Written by Jonathan Breeden
Divorce raises a lot of questions, like how to deal with health insurance during a divorce?
Jonathan Breeden has decades of experience helping men and women in North Carolina navigate the complexities of divorce. When Jonathan represents you, he won’t only focus on the obvious issues. He’ll also talk about things you might not have considered, like how your health, dental, life, disability, and other insurance policies need to change. He’ll answer all of your health insurance and divorce questions to prepare you for the future.
No, you can’t stay on your ex-spouse’s health insurance after a divorce (though you might be allowed to remain on their plan during the divorce). If you were on your spouse’s employer-sponsored plan, your ex must inform their employer when the court finalizes the divorce. You might be eligible for COBRA coverage after losing an employer-sponsored health insurance plan.
Your spouse could drop you from their employer-sponsored plan without warning. If you’re worried about this, talk with your attorney about asking for a court order requiring your spouse to keep you on the plan until the divorce is final.
You and your ex-spouse are responsible for your own health insurance after a divorce is final. If your children were on your ex-spouse’s employer-sponsored or another insurance plan before, they could remain on it as long as your ex continues to pay the premiums.
If neither you nor your ex have employer-sponsored health care and must obtain coverage for your children elsewhere, then who is responsible for providing insurance can be negotiated as part of the divorce.
Health insurance is expensive, and it isn’t always the primary parent’s responsibility to shoulder that burden alone. Your lawyer will work with you and your spouse to determine who is responsible for providing coverage, paying the premiums, and handling out-of-pocket medical expenses.
There are several ways to enroll in health insurance after a divorce, including an employer-sponsored plan, coverage under COBRA, through your state’s Affordable Care Act marketplace, private health insurance, or Medicare/Medicaid, depending on your circumstances.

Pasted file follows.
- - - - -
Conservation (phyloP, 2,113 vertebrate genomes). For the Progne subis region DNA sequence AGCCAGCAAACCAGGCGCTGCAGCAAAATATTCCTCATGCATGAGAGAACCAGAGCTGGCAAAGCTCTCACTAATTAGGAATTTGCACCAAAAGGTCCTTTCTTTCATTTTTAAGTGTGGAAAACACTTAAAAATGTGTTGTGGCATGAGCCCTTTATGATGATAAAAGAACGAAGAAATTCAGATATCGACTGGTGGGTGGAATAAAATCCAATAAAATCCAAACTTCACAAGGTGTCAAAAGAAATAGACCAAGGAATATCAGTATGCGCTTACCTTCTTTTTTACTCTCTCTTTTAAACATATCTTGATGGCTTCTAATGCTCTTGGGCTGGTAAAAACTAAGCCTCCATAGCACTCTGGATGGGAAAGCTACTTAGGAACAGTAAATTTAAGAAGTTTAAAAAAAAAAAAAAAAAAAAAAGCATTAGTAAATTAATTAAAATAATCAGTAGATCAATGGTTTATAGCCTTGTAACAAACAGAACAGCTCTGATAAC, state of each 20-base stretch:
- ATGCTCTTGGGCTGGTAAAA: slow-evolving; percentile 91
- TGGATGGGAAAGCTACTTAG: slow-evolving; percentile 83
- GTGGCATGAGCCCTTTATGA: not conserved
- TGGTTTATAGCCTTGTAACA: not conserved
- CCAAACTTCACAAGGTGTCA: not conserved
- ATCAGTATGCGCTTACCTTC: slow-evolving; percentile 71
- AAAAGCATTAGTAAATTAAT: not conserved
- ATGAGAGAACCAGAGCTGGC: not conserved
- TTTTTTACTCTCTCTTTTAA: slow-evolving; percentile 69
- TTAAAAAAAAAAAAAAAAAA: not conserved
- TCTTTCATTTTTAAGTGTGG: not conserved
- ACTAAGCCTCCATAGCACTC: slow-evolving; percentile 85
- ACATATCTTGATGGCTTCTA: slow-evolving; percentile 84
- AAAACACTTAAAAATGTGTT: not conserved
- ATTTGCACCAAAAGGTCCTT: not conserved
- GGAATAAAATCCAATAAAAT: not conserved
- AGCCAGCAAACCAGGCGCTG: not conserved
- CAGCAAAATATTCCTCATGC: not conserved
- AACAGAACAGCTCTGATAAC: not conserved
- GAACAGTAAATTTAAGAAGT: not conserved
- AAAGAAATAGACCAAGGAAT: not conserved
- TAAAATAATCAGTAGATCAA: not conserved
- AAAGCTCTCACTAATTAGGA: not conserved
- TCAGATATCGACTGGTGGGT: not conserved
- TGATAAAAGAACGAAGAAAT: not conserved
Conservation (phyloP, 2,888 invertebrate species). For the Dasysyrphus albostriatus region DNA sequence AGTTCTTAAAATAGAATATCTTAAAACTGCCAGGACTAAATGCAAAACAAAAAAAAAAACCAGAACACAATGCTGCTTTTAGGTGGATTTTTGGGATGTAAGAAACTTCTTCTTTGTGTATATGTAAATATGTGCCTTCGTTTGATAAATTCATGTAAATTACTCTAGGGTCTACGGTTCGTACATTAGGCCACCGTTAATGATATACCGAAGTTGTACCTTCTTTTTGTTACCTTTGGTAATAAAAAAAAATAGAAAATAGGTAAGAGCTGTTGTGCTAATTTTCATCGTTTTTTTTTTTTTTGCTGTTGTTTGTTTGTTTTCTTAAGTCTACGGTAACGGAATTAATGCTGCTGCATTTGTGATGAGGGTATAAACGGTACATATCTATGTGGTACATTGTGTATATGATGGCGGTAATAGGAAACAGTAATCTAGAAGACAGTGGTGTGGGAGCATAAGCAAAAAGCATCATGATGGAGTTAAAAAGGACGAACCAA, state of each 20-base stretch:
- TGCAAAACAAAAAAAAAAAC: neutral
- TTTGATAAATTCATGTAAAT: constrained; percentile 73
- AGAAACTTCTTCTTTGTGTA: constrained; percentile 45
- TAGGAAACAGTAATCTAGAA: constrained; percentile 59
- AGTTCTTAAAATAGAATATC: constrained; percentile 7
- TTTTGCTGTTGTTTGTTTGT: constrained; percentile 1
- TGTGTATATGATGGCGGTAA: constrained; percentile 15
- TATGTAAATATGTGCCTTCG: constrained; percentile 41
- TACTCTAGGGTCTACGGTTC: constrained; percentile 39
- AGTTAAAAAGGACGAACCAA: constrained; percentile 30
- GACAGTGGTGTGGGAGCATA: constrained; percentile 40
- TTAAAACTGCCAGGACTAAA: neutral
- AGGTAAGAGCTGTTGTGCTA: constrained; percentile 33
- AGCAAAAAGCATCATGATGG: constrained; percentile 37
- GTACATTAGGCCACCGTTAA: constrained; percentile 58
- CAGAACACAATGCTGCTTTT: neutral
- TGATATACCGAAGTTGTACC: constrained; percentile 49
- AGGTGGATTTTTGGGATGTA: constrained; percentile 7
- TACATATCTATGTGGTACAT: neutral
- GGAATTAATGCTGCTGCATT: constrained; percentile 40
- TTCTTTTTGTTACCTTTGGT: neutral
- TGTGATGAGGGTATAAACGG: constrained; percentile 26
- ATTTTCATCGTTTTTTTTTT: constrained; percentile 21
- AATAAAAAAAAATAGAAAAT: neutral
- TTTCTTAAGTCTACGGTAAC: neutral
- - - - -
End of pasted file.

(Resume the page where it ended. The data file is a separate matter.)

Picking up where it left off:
Whether or not COBRA is an option depends on whether it’s your ex-spouse’s employer has to offer it and whether you can afford it. Not all small businesses have to provide it. If it’s available, you have 60 days after the divorce is finalized to notify the plan administrator that you intend to pay for coverage. You’ll then be responsible for paying high premiums—one of the downsides of COBRA—but you could have coverage for up to 36 months.
If you need to purchase an insurance plan through your state’s marketplace (North Carolina uses the federal exchange, HealthCare.gov), Divorce might qualify you for a special enrollment period, but you must inform the marketplace within 60 days of your divorce.You also can purchase insurance privately on your own, though it’s typically more expensive.
If you’re older than 62 years old when you divorce, it’s smart to figure out whether you’re eligible for Medicare. Your eligibility depends on your age, work history, and if you were married at least 10 years, your ex-spouse’s work history, and other factors. Medicare.gov can calculate your eligibility and any premiums you’d need to pay.
You or your children might be eligible for Medicaid or Health Choice if you have a low income, have a disability, or are blind. If you sign up for insurance through HealthCare.gov, it will tell you if you’re eligible for Medicaid.
You can enroll yourself in Medicaid or your children in the Children’s Health Insurance Program at anytime of the year. You also can reach out to your local Division of Social Services with questions about enrolling yourself or your children in Medicaid or Health Choice.